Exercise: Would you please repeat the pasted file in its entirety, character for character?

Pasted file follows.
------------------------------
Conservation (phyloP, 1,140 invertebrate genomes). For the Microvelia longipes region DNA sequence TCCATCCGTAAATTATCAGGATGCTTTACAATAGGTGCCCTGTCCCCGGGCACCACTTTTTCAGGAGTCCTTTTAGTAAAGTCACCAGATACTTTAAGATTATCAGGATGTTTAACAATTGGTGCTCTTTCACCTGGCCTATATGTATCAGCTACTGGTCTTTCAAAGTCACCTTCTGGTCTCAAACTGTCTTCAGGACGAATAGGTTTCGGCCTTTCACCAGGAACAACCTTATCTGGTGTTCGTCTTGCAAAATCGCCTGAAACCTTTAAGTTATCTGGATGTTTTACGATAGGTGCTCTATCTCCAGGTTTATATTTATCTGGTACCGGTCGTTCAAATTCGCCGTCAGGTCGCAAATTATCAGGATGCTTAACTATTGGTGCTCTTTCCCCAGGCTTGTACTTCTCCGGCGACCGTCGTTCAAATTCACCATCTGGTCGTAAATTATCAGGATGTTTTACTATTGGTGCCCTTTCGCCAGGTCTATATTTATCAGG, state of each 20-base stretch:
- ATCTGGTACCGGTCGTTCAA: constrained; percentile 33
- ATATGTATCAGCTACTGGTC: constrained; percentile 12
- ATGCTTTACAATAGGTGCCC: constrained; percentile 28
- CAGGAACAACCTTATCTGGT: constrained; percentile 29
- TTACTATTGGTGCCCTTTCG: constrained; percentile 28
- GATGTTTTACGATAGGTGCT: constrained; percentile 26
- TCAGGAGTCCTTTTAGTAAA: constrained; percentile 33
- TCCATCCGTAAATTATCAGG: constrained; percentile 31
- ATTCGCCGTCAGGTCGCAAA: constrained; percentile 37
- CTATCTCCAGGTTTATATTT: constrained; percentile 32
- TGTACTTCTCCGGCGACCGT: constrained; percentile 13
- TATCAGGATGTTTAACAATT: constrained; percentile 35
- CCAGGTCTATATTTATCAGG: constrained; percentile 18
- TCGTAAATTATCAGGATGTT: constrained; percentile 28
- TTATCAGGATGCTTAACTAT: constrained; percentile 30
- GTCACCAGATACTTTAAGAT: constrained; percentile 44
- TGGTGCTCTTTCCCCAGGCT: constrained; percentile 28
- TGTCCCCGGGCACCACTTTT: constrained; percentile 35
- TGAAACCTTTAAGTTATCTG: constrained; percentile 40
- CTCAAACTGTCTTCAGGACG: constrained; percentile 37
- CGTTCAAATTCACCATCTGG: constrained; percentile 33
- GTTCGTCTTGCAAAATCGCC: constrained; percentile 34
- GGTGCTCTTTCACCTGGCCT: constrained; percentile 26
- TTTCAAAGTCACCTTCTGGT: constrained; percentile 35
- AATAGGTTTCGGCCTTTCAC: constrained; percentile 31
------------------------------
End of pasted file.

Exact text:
Conservation (phyloP, 1,140 invertebrate genomes). For the Microvelia longipes region DNA sequence TCCATCCGTAAATTATCAGGATGCTTTACAATAGGTGCCCTGTCCCCGGGCACCACTTTTTCAGGAGTCCTTTTAGTAAAGTCACCAGATACTTTAAGATTATCAGGATGTTTAACAATTGGTGCTCTTTCACCTGGCCTATATGTATCAGCTACTGGTCTTTCAAAGTCACCTTCTGGTCTCAAACTGTCTTCAGGACGAATAGGTTTCGGCCTTTCACCAGGAACAACCTTATCTGGTGTTCGTCTTGCAAAATCGCCTGAAACCTTTAAGTTATCTGGATGTTTTACGATAGGTGCTCTATCTCCAGGTTTATATTTATCTGGTACCGGTCGTTCAAATTCGCCGTCAGGTCGCAAATTATCAGGATGCTTAACTATTGGTGCTCTTTCCCCAGGCTTGTACTTCTCCGGCGACCGTCGTTCAAATTCACCATCTGGTCGTAAATTATCAGGATGTTTTACTATTGGTGCCCTTTCGCCAGGTCTATATTTATCAGG, state of each 20-base stretch:
- ATCTGGTACCGGTCGTTCAA: constrained; percentile 33
- ATATGTATCAGCTACTGGTC: constrained; percentile 12
- ATGCTTTACAATAGGTGCCC: constrained; percentile 28
- CAGGAACAACCTTATCTGGT: constrained; percentile 29
- TTACTATTGGTGCCCTTTCG: constrained; percentile 28
- GATGTTTTACGATAGGTGCT: constrained; percentile 26
- TCAGGAGTCCTTTTAGTAAA: constrained; percentile 33
- TCCATCCGTAAATTATCAGG: constrained; percentile 31
- ATTCGCCGTCAGGTCGCAAA: constrained; percentile 37
- CTATCTCCAGGTTTATATTT: constrained; percentile 32
- TGTACTTCTCCGGCGACCGT: constrained; percentile 13
- TATCAGGATGTTTAACAATT: constrained; percentile 35
- CCAGGTCTATATTTATCAGG: constrained; percentile 18
- TCGTAAATTATCAGGATGTT: constrained; percentile 28
- TTATCAGGATGCTTAACTAT: constrained; percentile 30
- GTCACCAGATACTTTAAGAT: constrained; percentile 44
- TGGTGCTCTTTCCCCAGGCT: constrained; percentile 28
- TGTCCCCGGGCACCACTTTT: constrained; percentile 35
- TGAAACCTTTAAGTTATCTG: constrained; percentile 40
- CTCAAACTGTCTTCAGGACG: constrained; percentile 37
- CGTTCAAATTCACCATCTGG: constrained; percentile 33
- GTTCGTCTTGCAAAATCGCC: constrained; percentile 34
- GGTGCTCTTTCACCTGGCCT: constrained; percentile 26
- TTTCAAAGTCACCTTCTGGT: constrained; percentile 35
- AATAGGTTTCGGCCTTTCAC: constrained; percentile 31